• You Can Save Money
Slide from a Student’s PowerPoint Convincing Her Parents to Let Her Take a Gap Year
  • A gap year sets you apart from your peers in really important ways — College freshmen often struggle. They struggle socially, academically, and personally. A well planned gap year is an opportunity to learn and grow outside of the classroom. Gap year students and their parents share that their gap year was a critical opportunity to develop the maturity and focus to be ready for the transition to college. Students who took gap years often report that their biggest challenge as college freshmen is having a sense of purpose and direction among students who are lost, unsure why they’re on campus, and partying their way through freshman year.
  • College is a HUGE investment and this is how you prepare — Higher education requires an enormous investment of money, time, and energy. The burnout high school seniors so often feel at graduation doesn’t go away easily. And, college demands a lot of students. A gap year is the best way to ensure students are ready to make their college years about preparing for a professional career and personal life that is meaningful and fulfilling. Here’s a strong argument from a parent that the investment in a gap year for her son more than paid for itself in tuition savings.

Tips for Making Your Case for a Gap Year

Here are the steps you can take to make your case:

  1. Ask questions. Inquire about how your student is feeling about heading off to college, if they have any fears or anxieties about the transition, and if they have any older friends who have struggled when they’ve gotten to college. Ask them to imagine they are stepping onto campus for the first time as a freshman. Who do they want to be? What do they need to feel ready to take on those four years confidently and passionately? Make a list of those things. Explain their gap year is about getting from who they are as a high school senior to who they want to be when they arrive on their college campus.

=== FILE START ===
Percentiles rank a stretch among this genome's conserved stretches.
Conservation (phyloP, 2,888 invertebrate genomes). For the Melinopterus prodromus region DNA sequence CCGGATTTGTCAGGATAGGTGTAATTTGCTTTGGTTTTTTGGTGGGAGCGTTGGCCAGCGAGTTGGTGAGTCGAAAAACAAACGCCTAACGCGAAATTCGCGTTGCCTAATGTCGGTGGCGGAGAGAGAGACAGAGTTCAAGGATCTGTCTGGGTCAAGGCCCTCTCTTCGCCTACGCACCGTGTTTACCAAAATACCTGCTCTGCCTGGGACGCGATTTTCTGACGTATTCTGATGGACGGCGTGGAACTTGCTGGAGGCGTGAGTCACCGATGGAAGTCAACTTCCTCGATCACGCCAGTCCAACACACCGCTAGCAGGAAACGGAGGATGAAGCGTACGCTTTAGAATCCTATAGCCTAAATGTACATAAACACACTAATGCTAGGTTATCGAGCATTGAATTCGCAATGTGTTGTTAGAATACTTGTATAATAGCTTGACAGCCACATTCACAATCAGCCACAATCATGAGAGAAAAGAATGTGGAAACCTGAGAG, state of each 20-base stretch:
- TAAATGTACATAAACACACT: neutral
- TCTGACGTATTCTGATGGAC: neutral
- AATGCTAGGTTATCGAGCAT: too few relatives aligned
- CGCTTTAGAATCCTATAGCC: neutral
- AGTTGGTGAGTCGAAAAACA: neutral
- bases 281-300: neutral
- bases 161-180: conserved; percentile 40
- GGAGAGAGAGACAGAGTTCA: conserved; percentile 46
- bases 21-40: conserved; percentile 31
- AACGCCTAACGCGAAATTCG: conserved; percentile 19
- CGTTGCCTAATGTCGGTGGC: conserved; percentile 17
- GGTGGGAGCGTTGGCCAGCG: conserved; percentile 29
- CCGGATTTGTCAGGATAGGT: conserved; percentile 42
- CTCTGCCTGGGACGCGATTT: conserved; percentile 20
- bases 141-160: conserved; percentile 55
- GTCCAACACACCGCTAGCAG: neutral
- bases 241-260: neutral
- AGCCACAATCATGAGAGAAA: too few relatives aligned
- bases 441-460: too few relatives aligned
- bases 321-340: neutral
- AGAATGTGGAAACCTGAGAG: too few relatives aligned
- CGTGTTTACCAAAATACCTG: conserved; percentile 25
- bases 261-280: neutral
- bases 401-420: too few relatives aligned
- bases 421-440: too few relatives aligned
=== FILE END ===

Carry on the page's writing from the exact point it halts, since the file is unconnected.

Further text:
2. Make a plan. Research gap year programs and options (Gap Year Association’s accredited programsUSA Gap Year Fairs program’s student and parent reviews are great resources), paying careful attention to the ones that will help your student learn and grow in the ways they want and need to before starting college. Consider also how to pay for this gap year. Don’t let this be an inhibiting factor. If you start planning early enough, there are fantastic options available with scholarships and fundraising opportunities.
  3. Sell it. Share testimonials from students who have taken gap years. Watch videos and read blog posts from students who have participated in the gap year programs you’re considering. Talk to friends and families who have recently sent their students off to college to hear about their transition and the value of a gap year.
  4. Talk it out. Listen to your student’s questions and first reactions. Ask questions to be sure you understand what they are thinking and feeling. Be patient and give them time (sometimes days or weeks) to think about this. Encourage them to research other options. Students often change their minds about gap years as senior year progresses.

Ultimately, the decision of whether or not to take a gap year should be the student’s. But, with strong support when considering the option, many students will find it to be the best path for their college transition.